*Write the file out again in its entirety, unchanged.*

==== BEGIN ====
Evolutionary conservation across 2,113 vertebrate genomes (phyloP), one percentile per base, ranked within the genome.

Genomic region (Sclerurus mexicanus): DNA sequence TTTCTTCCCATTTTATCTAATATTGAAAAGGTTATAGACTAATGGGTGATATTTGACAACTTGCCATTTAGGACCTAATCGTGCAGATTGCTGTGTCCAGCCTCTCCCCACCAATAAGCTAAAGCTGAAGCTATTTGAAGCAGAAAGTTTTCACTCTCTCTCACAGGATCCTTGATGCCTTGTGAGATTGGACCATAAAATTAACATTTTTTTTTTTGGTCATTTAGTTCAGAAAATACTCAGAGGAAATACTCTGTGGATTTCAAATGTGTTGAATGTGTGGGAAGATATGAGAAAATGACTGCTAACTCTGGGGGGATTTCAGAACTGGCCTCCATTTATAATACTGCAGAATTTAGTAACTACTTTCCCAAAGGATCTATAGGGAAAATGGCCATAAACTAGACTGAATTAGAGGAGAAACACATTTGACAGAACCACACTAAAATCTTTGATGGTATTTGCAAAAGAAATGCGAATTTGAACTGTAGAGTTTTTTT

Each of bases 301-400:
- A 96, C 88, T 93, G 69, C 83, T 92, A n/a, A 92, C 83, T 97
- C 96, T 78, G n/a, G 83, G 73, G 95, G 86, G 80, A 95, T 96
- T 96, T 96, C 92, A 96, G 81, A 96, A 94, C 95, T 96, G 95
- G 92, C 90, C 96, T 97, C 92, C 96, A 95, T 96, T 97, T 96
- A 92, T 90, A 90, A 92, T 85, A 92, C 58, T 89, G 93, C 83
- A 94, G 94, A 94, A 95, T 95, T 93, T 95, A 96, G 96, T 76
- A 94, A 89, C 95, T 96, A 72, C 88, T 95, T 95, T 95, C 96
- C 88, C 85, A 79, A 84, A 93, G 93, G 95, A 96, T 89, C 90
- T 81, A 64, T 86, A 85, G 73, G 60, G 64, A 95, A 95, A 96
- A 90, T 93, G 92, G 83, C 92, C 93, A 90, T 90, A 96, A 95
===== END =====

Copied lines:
Evolutionary conservation across 2,113 vertebrate genomes (phyloP), one percentile per base, ranked within the genome.

Genomic region (Sclerurus mexicanus): DNA sequence TTTCTTCCCATTTTATCTAATATTGAAAAGGTTATAGACTAATGGGTGATATTTGACAACTTGCCATTTAGGACCTAATCGTGCAGATTGCTGTGTCCAGCCTCTCCCCACCAATAAGCTAAAGCTGAAGCTATTTGAAGCAGAAAGTTTTCACTCTCTCTCACAGGATCCTTGATGCCTTGTGAGATTGGACCATAAAATTAACATTTTTTTTTTTGGTCATTTAGTTCAGAAAATACTCAGAGGAAATACTCTGTGGATTTCAAATGTGTTGAATGTGTGGGAAGATATGAGAAAATGACTGCTAACTCTGGGGGGATTTCAGAACTGGCCTCCATTTATAATACTGCAGAATTTAGTAACTACTTTCCCAAAGGATCTATAGGGAAAATGGCCATAAACTAGACTGAATTAGAGGAGAAACACATTTGACAGAACCACACTAAAATCTTTGATGGTATTTGCAAAAGAAATGCGAATTTGAACTGTAGAGTTTTTTT

Each of bases 301-400:
- A 96, C 88, T 93, G 69, C 83, T 92, A n/a, A 92, C 83, T 97
- C 96, T 78, G n/a, G 83, G 73, G 95, G 86, G 80, A 95, T 96
- T 96, T 96, C 92, A 96, G 81, A 96, A 94, C 95, T 96, G 95
- G 92, C 90, C 96, T 97, C 92, C 96, A 95, T 96, T 97, T 96
- A 92, T 90, A 90, A 92, T 85, A 92, C 58, T 89, G 93, C 83
- A 94, G 94, A 94, A 95, T 95, T 93, T 95, A 96, G 96, T 76
- A 94, A 89, C 95, T 96, A 72, C 88, T 95, T 95, T 95, C 96
- C 88, C 85, A 79, A 84, A 93, G 93, G 95, A 96, T 89, C 90
- T 81, A 64, T 86, A 85, G 73, G 60, G 64, A 95, A 95, A 96
- A 90, T 93, G 92, G 83, C 92, C 93, A 90, T 90, A 96, A 95